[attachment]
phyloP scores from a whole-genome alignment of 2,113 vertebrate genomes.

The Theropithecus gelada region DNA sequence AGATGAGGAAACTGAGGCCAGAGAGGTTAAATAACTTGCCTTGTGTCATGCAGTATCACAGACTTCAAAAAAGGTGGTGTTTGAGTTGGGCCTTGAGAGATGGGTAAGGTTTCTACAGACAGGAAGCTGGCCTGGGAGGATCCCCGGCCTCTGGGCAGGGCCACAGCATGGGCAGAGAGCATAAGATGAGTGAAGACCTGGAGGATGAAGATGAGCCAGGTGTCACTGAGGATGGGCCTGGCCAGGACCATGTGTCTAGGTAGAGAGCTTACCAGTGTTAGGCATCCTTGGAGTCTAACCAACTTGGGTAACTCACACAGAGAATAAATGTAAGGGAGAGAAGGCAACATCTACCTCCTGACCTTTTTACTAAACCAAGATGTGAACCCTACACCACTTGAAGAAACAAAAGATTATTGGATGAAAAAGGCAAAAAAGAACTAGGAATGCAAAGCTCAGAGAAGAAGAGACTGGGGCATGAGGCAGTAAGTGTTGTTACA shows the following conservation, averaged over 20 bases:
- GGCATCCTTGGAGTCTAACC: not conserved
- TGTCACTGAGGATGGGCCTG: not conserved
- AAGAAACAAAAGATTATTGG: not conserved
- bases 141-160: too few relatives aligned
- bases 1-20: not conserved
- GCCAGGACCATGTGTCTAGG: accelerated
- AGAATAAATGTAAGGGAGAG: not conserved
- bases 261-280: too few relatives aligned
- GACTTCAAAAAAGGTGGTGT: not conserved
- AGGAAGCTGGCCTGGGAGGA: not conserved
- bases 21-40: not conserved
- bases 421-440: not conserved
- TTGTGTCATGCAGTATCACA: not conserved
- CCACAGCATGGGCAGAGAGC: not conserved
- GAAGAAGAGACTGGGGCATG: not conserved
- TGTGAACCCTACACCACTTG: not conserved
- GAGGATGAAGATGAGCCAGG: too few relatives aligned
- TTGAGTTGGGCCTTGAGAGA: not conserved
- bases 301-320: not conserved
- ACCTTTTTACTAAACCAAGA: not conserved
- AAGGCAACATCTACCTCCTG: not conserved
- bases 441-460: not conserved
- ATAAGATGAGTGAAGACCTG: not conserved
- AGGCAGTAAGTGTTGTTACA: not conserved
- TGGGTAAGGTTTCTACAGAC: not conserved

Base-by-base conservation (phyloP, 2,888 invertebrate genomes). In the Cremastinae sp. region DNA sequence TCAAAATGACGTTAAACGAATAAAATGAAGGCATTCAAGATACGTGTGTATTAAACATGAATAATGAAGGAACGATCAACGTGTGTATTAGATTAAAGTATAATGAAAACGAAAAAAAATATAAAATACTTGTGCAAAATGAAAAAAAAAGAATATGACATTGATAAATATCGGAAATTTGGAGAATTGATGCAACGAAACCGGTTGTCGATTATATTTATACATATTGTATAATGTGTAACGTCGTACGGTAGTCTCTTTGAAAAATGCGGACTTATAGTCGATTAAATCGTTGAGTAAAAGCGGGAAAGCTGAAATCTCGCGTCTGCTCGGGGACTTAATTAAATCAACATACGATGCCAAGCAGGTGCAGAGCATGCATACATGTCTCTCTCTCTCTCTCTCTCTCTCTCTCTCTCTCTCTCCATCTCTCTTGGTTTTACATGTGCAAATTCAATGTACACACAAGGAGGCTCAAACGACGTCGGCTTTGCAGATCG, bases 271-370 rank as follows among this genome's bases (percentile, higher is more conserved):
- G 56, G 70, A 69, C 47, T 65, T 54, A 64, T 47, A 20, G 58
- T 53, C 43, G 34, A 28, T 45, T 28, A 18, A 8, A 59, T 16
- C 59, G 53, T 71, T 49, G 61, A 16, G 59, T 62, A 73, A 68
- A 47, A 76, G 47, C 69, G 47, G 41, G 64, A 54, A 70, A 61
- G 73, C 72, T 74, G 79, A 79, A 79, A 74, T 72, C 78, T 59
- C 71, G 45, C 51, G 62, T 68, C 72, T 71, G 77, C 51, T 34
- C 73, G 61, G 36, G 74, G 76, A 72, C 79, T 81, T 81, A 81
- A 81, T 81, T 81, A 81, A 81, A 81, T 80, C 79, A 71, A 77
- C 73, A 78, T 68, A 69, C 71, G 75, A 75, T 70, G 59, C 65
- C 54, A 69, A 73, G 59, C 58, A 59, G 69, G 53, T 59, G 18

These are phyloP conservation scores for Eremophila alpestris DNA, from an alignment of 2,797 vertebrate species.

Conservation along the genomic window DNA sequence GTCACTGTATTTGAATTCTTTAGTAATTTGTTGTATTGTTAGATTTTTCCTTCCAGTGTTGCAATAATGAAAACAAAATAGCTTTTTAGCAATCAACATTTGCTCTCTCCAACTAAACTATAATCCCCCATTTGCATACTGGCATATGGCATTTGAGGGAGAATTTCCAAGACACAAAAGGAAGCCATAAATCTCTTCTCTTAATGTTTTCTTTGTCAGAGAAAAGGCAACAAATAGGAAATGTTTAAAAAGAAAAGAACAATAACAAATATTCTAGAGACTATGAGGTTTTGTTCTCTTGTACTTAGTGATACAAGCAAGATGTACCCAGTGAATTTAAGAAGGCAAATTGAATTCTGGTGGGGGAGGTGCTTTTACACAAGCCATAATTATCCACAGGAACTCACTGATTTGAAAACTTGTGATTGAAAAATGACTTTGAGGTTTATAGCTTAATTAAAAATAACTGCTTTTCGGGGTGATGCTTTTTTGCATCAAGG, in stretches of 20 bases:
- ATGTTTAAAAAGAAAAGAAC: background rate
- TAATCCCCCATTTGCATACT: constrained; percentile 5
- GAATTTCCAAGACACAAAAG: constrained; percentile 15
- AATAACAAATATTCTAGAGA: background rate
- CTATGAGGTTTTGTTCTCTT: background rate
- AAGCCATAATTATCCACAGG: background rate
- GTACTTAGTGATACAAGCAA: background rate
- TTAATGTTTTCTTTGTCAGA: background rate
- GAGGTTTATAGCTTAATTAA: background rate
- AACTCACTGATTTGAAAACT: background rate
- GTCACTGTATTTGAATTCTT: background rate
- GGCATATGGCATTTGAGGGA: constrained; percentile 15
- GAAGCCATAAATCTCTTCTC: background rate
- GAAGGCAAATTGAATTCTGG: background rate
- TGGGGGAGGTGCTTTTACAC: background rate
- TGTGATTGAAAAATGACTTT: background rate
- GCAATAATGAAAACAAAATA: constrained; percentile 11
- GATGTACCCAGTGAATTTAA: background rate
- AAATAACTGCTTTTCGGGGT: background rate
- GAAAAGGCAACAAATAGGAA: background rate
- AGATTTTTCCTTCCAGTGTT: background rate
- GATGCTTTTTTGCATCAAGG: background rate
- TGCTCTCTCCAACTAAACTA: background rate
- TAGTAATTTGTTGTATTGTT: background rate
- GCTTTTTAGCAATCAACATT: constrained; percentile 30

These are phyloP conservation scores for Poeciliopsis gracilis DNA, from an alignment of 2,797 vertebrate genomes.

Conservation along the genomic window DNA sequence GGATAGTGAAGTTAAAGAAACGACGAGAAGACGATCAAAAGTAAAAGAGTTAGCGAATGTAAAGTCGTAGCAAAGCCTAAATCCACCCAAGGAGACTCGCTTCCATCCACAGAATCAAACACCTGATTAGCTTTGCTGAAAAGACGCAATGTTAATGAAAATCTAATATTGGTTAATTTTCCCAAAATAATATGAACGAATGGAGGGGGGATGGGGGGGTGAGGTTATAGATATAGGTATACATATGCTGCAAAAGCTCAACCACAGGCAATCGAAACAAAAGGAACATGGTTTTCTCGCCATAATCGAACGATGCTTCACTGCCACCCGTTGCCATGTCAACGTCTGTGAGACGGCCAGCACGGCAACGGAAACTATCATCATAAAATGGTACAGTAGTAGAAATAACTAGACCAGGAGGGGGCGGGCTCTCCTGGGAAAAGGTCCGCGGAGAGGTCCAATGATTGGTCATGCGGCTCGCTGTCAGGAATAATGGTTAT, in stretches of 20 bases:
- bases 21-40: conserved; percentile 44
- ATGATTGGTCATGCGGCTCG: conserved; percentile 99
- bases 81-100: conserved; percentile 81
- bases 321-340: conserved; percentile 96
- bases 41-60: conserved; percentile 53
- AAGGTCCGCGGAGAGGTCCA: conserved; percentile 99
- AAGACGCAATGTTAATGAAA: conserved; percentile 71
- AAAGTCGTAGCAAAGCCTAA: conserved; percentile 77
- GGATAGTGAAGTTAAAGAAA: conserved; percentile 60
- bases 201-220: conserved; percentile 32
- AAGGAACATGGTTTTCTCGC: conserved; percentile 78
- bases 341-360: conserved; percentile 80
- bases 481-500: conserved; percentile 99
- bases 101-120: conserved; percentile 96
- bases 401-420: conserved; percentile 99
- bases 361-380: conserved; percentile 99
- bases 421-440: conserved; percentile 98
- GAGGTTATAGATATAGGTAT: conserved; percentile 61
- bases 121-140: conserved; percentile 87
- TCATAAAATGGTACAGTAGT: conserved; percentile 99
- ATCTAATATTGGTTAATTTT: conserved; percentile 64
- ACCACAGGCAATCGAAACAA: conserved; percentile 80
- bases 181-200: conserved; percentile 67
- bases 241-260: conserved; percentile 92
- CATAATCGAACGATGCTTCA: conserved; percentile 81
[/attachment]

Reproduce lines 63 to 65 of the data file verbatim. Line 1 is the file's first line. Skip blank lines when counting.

- TGCTCTCTCCAACTAAACTA: background rate
- TAGTAATTTGTTGTATTGTT: background rate
- GCTTTTTAGCAATCAACATT: constrained; percentile 30